Off The Wire
Trump plays down Iranian shooting of U.S. surveillance drone
Roberta Rampton, Phil Stewart, Parisa Hafezi
WASHINGTON/DUBAI (Reuters) - U.S. President Donald Trump played down Iran’s downing of a U.S. military surveillance drone on Thursday, saying he suspected it was shot by mistake and that “it would have made a big difference” to him if the remotely controlled aircraft had been piloted.
While the comments appeared to suggest Trump was not eager to escalate the latest in a series of incidents with Iran, he also warned: “This country will not stand for it.”
Tehran said the unarmed Global Hawk surveillance drone was on a spy mission over its territory, but Washington said it was shot down over international airspace.
“I think probably Iran made a mistake - I would imagine it was a general or somebody that made a mistake in shooting that drone down,” Trump told reporters at the White House.
“We had nobody in the drone. It would have made a big difference, let me tell you, it would have made a big, big difference” if the aircraft had been piloted, Trump said as he met Canadian Prime Minister Justin Trudeau in the Oval Office.
The United States, which called the event an “unprovoked attack” in international airspace, is pursuing a campaign to isolate Iran to contain its nuclear and ballistic missile programs and limit its role in regional wars.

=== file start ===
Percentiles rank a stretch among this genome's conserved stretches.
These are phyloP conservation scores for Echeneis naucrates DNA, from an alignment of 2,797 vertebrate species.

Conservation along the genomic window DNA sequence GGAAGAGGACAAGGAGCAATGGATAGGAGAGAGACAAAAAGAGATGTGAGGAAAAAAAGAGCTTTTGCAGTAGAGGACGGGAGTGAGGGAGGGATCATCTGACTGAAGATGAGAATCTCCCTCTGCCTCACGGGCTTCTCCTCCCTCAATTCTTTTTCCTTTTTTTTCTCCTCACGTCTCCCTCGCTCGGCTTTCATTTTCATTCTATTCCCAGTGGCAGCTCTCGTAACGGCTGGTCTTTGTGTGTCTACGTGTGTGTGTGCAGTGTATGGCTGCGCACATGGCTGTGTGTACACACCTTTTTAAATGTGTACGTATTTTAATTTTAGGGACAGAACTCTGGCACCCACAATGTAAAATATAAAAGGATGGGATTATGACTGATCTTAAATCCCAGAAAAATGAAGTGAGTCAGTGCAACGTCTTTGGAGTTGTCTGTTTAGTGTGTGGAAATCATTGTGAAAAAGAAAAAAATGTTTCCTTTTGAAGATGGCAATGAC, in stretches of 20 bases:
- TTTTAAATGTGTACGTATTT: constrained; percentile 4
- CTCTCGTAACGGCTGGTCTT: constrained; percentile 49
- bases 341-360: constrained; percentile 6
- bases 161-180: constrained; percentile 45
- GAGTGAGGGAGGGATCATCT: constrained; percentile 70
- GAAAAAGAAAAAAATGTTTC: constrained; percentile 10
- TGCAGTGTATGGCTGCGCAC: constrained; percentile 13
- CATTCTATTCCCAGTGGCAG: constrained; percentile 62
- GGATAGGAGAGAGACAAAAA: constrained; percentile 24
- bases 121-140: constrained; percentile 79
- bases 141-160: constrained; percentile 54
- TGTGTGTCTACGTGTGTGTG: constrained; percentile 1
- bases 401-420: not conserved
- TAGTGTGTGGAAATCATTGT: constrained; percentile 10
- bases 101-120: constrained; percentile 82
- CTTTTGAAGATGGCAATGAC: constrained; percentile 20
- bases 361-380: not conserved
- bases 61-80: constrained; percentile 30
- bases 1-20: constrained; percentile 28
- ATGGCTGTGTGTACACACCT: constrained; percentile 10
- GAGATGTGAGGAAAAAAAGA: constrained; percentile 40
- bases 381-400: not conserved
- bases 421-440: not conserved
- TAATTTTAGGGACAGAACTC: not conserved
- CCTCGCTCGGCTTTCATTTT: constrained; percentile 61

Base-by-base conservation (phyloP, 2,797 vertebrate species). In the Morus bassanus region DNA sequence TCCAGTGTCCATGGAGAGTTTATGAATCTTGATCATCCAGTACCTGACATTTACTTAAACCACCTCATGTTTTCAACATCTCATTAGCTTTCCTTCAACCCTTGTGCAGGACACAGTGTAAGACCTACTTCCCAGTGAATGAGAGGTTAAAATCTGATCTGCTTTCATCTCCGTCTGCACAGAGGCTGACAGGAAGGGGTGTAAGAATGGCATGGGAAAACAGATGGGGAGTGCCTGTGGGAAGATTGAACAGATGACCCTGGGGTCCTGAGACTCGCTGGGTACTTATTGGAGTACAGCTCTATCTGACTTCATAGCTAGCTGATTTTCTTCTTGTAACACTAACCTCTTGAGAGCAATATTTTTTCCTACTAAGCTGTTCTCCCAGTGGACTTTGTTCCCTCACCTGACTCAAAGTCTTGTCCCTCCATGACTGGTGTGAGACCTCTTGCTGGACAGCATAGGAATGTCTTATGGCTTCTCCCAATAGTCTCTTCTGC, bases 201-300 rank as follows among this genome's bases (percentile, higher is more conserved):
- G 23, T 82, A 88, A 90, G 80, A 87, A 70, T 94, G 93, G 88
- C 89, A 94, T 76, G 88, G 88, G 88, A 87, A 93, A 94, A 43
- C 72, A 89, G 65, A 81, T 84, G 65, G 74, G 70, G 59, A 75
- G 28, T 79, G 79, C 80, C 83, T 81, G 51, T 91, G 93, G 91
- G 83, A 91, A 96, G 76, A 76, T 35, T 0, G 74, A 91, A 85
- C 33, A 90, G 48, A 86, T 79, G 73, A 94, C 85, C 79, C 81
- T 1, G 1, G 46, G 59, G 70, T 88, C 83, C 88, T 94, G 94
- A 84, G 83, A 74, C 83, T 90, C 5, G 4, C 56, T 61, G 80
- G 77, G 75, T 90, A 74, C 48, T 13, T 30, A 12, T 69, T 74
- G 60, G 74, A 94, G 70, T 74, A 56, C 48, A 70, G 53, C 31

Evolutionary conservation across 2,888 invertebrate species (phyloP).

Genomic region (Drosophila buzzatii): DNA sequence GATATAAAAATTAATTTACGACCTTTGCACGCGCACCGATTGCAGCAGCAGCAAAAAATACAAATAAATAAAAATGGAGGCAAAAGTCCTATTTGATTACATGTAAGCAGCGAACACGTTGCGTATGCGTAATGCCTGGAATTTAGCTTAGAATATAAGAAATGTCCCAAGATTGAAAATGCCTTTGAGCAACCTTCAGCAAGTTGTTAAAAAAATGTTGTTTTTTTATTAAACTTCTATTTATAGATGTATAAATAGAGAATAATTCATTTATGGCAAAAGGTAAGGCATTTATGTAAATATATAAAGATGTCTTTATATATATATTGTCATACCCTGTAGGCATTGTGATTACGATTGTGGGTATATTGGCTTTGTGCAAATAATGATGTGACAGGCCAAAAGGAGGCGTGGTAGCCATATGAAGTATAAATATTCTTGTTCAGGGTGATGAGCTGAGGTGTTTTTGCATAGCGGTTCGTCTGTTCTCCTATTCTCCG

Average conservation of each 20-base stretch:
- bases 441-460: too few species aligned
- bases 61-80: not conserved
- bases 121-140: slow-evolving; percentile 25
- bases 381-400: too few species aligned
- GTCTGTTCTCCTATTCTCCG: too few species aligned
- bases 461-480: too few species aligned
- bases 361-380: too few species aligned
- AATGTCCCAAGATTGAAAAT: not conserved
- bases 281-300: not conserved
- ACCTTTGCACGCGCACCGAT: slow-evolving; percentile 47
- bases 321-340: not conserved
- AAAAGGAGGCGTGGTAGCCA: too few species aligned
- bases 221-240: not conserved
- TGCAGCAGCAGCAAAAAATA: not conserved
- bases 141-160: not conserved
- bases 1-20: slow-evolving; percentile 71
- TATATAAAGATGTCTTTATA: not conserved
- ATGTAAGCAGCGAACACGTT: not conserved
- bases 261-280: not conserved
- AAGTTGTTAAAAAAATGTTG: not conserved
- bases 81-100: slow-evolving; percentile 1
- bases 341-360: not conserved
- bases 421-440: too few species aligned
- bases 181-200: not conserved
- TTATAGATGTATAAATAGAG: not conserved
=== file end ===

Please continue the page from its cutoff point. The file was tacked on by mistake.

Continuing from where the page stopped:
It was the latest in an escalating series of incidents in the Gulf region, a critical artery for global oil supplies, since mid-May, including explosive strikes on six oil tankers, as Tehran and Washington have edged toward confrontation.
It was unclear how the United States might respond and U.S. House of Representatives Speaker Nancy Pelosi, the top Democrat in Congress, said Washington had no appetite for war with Iran.
“It’s hard to believe it was intentional, if you want to know the truth,” Trump said, referring to the drone shooting.
The Trump administration called congressional leaders to the White House for a briefing later on Thursday on Iran, a source with knowledge of the meeting said.
Iran has denied involvement in the tanker attacks, but global jitters about a new Middle East conflagration disrupting oil exports have triggered a jump in crude prices.
Saudi Arabia, Washington’s main Gulf ally, said Iran had created a grave situation with its “aggressive behavior” and the kingdom was consulting other Gulf Arab states on next steps.
Tensions with Iran flared with Trump’s withdrawal last year from a 2015 nuclear accord with Iran and have worsened as Washington imposed fresh sanctions to throttle Tehran’s vital oil trade. Iran retaliated earlier this week with a threat to breach limits on its nuclear activities imposed by the deal.
Iranian state media said the “spy” drone was brought down over the southern Iranian province of Hormozgan, which is on the Gulf, with a locally made “3 Khordad” missile.
A U.S. official said the drone was a Global Hawk that had been downed in international airspace over the Strait of Hormuz, through which about a third of the world’s seaborne oil exits the Gulf.. Earlier, a U.S. official had described the drone as Triton, a similar aircraft.